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Hicks v. Clements

United States District Court, E.D. Virginia, Richmond Division

November 1, 2018

OZELIA HICKS, JR., Plaintiff,
v.
DAVID S. CLEMENTS, Defendant.

          MEMORANDUM OPINION

          Robert E. Payne, Senior United States District Judge

         Ozelia Hicks, Jr., a Virginia inmate proceeding pro se and in forma pauperis, has filed this 42 U.S.C. § 1983 action. The matter is before the Court for evaluation pursuant to 28 U.S.C. §§ 1915(e)(2) and 1915A.

         I. PRELIMINARY REVIEW

         Pursuant to the Prison Litigation Reform Act ("PLRA") this Court must dismiss any action filed by a prisoner if the Court determines the action (1) "is frivolous" or (2) "fails to state a claim on which relief may be granted." 28 U.S.C. § 1915(e)(2); see 28 U.S.C. § 1915A. The first standard includes claims based upon "an indisputably meritless legal theory," or claims where the "factual contentions are clearly baseless." Clay v. Yates, 809 F.Supp. 417, 427 (E.D. Va. 1992) (quoting Neitzke v. Williams, 490 U.S. 319, 327 (1989)). The second standard is the familiar standard for a motion to dismiss under Fed.R.Civ.P. 12(b)(6).

         "A motion to dismiss under Rule 12(b)(6) tests the sufficiency of a complaint; importantly, it does not resolve contests surrounding the facts, the merits of a claim, or the applicability of defenses." Republican Party of N.C. v. Martin, 980 F.2d 943, 952 (4th Cir. 1992) (citing 5A Charles A. Wright & Arthur R. Miller, Federal Practice and Procedure § 1356 (1990)). In considering a motion to dismiss for failure to state a claim, a plaintiff s well-pleaded allegations are taken as true and the complaint is viewed in the light most favorable to the plaintiff. Mylan Labs., Inc. v. Matkari, 7 F.3d 1130, 1134 (4th Cir. 1993); see also Martin, 980 F.2d at 952. This principle applies only to factual allegations, however, and "a court considering a motion to dismiss can choose to begin by identifying pleadings that, because they are no more than conclusions, are not entitled to the assumption of truth." Ashcroft v. Iqbal, 556 U.S. 662, 679 (2009).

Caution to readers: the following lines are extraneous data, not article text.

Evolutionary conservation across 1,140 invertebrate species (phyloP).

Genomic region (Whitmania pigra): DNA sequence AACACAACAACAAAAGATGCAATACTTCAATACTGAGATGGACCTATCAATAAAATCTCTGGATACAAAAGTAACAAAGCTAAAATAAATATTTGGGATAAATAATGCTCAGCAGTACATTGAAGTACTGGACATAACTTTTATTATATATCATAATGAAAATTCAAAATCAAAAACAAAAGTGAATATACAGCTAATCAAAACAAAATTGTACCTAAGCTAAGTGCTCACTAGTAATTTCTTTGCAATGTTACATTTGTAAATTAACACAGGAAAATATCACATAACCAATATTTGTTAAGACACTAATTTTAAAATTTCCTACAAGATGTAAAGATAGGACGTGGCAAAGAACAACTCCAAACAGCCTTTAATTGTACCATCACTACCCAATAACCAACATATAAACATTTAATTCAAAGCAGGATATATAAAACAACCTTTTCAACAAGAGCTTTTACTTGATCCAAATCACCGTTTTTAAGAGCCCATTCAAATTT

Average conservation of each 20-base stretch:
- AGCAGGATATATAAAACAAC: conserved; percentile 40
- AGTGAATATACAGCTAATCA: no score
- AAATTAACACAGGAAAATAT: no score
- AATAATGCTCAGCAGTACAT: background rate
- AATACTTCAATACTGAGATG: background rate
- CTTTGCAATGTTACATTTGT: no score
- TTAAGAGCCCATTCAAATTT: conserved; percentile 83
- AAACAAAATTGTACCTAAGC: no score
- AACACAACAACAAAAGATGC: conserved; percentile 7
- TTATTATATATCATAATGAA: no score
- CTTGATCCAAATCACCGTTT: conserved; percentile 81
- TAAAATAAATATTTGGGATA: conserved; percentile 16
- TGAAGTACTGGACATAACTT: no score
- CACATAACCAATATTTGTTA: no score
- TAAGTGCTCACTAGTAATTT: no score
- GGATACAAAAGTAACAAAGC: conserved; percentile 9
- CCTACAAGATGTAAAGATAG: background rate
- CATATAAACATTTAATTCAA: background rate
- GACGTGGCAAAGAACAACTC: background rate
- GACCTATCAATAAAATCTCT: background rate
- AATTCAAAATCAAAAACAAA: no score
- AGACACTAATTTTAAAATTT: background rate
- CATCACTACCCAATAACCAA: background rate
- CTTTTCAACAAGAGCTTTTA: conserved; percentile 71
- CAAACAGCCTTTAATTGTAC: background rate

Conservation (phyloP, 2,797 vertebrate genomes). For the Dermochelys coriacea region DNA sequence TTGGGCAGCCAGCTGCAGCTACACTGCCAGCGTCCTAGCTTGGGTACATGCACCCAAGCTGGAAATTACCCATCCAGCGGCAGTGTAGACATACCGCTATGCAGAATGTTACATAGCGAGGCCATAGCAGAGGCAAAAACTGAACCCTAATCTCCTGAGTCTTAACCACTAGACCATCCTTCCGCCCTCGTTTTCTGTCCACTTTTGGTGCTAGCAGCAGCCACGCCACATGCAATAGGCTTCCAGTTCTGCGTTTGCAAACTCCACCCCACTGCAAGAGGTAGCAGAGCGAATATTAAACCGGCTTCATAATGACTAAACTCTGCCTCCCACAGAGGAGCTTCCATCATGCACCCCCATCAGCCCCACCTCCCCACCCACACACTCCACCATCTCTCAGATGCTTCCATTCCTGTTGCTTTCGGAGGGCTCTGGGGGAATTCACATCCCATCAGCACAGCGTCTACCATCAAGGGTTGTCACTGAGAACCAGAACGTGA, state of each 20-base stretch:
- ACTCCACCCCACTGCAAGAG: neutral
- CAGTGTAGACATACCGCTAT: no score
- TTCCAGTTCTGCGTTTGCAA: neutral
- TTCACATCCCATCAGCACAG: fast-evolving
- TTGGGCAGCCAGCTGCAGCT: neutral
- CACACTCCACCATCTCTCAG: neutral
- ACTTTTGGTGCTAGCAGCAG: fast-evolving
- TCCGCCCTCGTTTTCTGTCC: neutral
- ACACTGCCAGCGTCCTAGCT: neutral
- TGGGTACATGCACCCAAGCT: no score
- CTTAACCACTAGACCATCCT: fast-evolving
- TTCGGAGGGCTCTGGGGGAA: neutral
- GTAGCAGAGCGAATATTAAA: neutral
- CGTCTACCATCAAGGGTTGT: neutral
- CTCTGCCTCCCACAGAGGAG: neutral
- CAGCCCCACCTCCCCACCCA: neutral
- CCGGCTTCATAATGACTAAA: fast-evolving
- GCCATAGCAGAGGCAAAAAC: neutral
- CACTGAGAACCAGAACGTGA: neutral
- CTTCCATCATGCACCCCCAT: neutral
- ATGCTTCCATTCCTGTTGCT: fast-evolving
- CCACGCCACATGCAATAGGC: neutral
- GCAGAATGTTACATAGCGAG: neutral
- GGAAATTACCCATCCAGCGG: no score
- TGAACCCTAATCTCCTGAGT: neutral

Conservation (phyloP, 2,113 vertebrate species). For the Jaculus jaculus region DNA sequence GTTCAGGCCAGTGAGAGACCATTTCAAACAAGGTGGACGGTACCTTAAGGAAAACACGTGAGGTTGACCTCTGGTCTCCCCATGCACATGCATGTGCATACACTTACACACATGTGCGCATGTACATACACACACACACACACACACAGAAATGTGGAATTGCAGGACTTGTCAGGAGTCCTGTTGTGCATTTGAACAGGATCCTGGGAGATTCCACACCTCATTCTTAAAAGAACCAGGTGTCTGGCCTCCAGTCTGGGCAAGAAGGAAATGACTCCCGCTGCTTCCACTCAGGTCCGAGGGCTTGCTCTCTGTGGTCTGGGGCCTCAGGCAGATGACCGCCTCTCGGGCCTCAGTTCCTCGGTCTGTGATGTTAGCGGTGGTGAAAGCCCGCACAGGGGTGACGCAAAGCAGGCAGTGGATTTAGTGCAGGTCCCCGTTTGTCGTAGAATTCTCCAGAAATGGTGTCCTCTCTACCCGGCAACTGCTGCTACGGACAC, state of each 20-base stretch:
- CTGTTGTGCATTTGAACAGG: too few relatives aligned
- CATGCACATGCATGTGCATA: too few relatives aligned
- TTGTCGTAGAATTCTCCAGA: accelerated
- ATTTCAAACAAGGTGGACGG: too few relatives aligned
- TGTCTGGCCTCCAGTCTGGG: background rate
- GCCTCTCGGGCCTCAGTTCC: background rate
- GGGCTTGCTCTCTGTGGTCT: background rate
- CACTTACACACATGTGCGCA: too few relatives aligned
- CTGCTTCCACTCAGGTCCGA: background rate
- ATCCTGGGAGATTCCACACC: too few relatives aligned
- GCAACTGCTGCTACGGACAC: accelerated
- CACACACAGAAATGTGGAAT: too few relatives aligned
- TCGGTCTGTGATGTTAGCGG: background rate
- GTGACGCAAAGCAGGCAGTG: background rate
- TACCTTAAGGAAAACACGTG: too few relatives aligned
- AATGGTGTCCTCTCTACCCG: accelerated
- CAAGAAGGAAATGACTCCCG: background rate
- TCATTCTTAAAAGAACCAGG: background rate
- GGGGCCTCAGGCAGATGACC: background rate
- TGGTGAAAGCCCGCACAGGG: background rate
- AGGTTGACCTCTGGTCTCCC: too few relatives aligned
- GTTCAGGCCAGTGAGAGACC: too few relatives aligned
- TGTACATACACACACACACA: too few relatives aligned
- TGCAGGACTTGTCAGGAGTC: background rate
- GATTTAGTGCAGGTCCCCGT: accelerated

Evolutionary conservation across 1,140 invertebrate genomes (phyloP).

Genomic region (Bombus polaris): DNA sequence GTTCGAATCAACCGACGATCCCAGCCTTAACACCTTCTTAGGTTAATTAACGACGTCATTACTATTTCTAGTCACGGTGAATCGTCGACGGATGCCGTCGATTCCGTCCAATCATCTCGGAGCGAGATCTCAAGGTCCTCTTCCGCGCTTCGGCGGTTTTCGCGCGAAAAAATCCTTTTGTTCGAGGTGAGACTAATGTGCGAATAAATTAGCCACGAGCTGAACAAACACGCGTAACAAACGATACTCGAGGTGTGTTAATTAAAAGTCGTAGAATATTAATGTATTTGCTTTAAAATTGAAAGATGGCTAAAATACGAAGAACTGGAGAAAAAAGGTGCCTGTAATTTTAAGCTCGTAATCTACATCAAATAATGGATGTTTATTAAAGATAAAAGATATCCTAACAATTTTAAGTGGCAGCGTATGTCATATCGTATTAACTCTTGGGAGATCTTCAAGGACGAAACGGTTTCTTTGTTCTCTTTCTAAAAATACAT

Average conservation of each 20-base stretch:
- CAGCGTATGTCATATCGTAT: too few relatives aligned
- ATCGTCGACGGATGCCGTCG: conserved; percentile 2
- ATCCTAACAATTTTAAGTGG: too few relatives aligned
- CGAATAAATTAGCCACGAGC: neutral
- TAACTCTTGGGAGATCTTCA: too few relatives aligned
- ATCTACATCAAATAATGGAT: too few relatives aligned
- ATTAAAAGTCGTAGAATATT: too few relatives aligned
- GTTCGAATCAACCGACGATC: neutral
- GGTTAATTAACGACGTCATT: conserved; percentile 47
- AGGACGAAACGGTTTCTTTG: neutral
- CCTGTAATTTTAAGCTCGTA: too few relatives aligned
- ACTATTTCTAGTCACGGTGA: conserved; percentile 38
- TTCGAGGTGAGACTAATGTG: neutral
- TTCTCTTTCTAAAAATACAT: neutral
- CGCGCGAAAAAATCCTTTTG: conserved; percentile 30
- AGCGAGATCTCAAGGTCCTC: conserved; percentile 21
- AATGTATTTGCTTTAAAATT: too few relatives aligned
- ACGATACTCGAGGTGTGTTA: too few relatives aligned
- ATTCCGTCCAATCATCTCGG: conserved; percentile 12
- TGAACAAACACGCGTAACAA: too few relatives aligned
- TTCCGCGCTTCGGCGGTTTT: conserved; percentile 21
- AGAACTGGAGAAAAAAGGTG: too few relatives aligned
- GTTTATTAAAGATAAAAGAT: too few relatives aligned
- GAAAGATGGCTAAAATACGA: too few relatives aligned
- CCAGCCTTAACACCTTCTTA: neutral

The Federal Rules of Civil Procedure "require[ ] only 'a short and plain statement of the claim showing that the pleader is entitled to relief,' in order to 'give the defendant fair notice of what the . . . claim is and the grounds upon which it rests.'" Bell Atl. Corp. v. Twombly, 550 U.S. 544, 555 (2007) (second alteration in original) (quoting Conley v. Gibson, 355 U.S. 41, 47 (1957)). Plaintiffs cannot satisfy this standard with complaints containing only "labels and conclusions" or a "formulaic recitation of the elements of a cause of action." Id. (citations omitted). Instead, a plaintiff must allege facts sufficient "to raise a right to relief above the speculative level," id. (citation omitted), stating a claim that is "plausible on its face," id. at 570, rather than merely "conceivable." Id. "A claim has facial plausibility when the plaintiff pleads factual content that allows the court to draw the reasonable inference that the defendant is liable for the misconduct alleged." Iqbal, 556 U.S. at 678 (citing Bell Atl. Corp., 550 U.S. at 556). In order for a claim or complaint to survive dismissal for failure to state a claim, the plaintiff must "allege facts sufficient to state all the elements of [his or] her claim." Bass v. E.I. DuPont de Nemours & Co., 324 F.3d 761, 765 (4th Cir. 2003) (citing Dickson v. Microsoft Corp., 309 F.3d 193, 213 (4th Cir. 2002); Iodice v. United States, 289 F.3d 270, 281 (4th Cir. 2002)). Lastly, while the Court liberally construes pro se complaints, Gordon v. Leeke, 574 F.2d 1147, 1151 (4th Cir. 1978), it will not act as the inmate's advocate and develop, sua sponte, statutory and constitutional claims that the inmate failed to clearly raise on the face of his complaint. See Brock v. Carroll, 107 F.3d 241, 243 (4th Cir. 1997) (Luttig, J., concurring); Beaudett v. City of Hampton, 775 F.2d 1274, 1278 (4th Cir. 1985).